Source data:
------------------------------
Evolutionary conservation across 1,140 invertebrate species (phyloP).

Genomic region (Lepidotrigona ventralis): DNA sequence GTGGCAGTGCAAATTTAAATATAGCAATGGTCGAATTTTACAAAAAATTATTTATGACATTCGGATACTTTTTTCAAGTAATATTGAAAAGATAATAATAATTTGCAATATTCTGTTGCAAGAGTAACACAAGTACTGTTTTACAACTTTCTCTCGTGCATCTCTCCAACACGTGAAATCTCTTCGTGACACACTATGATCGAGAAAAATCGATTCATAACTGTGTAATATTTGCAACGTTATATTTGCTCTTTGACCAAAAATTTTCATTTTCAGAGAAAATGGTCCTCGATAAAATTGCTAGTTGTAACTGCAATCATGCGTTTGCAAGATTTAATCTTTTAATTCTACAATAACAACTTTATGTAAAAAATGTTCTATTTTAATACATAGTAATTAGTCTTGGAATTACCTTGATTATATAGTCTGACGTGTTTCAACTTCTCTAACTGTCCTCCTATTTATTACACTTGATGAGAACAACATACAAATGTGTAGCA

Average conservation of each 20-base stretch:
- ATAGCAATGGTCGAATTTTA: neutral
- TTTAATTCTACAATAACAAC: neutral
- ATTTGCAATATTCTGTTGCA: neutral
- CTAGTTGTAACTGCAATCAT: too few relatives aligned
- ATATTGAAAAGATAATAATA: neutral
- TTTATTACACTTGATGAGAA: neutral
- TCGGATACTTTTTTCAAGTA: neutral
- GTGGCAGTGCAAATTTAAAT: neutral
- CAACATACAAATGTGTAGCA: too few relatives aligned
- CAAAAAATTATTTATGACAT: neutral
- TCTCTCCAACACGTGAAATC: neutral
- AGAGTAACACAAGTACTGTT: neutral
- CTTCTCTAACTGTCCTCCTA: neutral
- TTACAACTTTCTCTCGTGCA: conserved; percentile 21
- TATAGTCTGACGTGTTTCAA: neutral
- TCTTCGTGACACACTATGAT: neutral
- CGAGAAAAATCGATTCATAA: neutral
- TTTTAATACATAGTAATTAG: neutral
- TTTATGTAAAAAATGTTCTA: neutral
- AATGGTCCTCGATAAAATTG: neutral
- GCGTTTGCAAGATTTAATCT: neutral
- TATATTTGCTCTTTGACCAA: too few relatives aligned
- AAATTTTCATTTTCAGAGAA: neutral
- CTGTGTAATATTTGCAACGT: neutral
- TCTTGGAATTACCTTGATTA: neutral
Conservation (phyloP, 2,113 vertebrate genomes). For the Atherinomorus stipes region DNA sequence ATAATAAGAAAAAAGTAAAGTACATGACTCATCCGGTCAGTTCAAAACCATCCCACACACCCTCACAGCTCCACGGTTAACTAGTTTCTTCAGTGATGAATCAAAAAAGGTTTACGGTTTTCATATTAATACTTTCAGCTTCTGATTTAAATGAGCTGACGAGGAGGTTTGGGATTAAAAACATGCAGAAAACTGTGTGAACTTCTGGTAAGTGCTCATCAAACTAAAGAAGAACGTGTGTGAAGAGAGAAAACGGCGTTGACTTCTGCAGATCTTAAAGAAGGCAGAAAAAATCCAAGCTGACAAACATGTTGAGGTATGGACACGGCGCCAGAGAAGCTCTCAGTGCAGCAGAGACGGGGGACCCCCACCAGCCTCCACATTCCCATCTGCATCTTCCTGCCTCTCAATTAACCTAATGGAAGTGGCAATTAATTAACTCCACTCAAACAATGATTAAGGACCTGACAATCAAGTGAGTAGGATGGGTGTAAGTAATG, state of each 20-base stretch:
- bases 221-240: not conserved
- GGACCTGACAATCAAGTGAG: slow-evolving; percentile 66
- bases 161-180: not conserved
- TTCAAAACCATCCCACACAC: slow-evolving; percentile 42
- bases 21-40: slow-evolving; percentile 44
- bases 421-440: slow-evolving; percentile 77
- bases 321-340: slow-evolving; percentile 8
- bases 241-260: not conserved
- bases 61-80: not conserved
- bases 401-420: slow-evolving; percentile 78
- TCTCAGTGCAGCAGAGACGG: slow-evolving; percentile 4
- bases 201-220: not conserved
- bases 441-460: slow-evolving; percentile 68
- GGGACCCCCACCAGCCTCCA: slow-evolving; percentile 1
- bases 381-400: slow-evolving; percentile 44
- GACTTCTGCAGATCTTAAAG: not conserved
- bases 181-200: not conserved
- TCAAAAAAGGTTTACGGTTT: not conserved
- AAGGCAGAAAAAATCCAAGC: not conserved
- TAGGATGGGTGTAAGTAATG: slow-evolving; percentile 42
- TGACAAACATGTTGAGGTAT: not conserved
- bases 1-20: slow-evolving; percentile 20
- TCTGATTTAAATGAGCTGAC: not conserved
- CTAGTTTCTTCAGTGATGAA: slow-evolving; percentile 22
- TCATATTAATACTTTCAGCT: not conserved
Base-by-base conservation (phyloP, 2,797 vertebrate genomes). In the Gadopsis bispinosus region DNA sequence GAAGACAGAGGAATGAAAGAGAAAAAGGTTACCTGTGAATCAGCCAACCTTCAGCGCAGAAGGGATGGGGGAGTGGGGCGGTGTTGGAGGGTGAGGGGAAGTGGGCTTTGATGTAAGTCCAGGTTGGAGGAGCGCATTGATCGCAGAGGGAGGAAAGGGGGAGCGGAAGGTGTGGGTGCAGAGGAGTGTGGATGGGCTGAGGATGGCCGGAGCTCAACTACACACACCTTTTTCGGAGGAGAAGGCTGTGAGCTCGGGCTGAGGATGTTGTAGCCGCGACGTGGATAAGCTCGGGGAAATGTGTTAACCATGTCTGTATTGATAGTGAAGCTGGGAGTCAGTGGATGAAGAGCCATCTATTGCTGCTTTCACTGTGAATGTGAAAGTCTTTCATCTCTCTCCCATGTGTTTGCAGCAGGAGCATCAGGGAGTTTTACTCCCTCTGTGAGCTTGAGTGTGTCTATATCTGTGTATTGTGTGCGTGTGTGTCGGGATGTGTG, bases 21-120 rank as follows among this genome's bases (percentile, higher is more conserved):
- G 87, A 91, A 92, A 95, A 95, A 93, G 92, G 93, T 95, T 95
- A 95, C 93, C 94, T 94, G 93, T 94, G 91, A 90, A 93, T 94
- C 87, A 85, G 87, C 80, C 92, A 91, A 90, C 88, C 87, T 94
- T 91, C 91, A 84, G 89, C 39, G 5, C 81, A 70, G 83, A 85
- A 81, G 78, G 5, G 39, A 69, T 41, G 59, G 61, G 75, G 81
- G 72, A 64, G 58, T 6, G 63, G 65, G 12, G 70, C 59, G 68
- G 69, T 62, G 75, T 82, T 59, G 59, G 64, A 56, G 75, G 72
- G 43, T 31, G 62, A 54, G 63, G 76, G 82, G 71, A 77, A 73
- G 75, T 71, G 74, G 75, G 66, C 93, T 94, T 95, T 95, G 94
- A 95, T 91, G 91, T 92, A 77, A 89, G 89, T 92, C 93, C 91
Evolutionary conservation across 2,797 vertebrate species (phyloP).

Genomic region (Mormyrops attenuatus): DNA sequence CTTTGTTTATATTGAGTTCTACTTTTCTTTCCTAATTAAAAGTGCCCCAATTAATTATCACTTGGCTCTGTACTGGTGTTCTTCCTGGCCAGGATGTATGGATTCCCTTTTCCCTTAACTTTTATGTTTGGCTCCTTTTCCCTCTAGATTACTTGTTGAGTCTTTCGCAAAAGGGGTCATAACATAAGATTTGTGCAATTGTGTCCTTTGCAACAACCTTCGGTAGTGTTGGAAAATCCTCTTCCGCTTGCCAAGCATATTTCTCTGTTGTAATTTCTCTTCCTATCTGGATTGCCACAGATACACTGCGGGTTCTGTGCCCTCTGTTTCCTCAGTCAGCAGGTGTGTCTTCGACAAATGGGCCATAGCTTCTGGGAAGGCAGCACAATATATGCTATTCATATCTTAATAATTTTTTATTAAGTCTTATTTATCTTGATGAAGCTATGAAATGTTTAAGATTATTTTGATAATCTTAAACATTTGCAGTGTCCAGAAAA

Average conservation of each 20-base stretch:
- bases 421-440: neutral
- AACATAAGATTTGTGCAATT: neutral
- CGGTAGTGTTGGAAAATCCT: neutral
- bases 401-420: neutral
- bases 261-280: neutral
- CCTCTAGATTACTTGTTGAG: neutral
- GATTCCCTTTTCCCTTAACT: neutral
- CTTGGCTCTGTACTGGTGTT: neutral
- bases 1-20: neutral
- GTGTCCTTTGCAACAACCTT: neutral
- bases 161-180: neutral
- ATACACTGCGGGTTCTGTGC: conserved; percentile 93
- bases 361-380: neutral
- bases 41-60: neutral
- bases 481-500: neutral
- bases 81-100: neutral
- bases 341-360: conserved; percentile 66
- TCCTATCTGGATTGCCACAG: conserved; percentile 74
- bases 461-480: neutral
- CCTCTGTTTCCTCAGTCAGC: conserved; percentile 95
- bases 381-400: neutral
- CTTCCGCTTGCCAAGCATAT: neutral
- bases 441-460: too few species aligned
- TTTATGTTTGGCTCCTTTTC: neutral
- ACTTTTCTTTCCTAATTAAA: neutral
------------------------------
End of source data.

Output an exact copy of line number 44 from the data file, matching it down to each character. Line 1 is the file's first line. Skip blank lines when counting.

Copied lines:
- bases 381-400: slow-evolving; percentile 44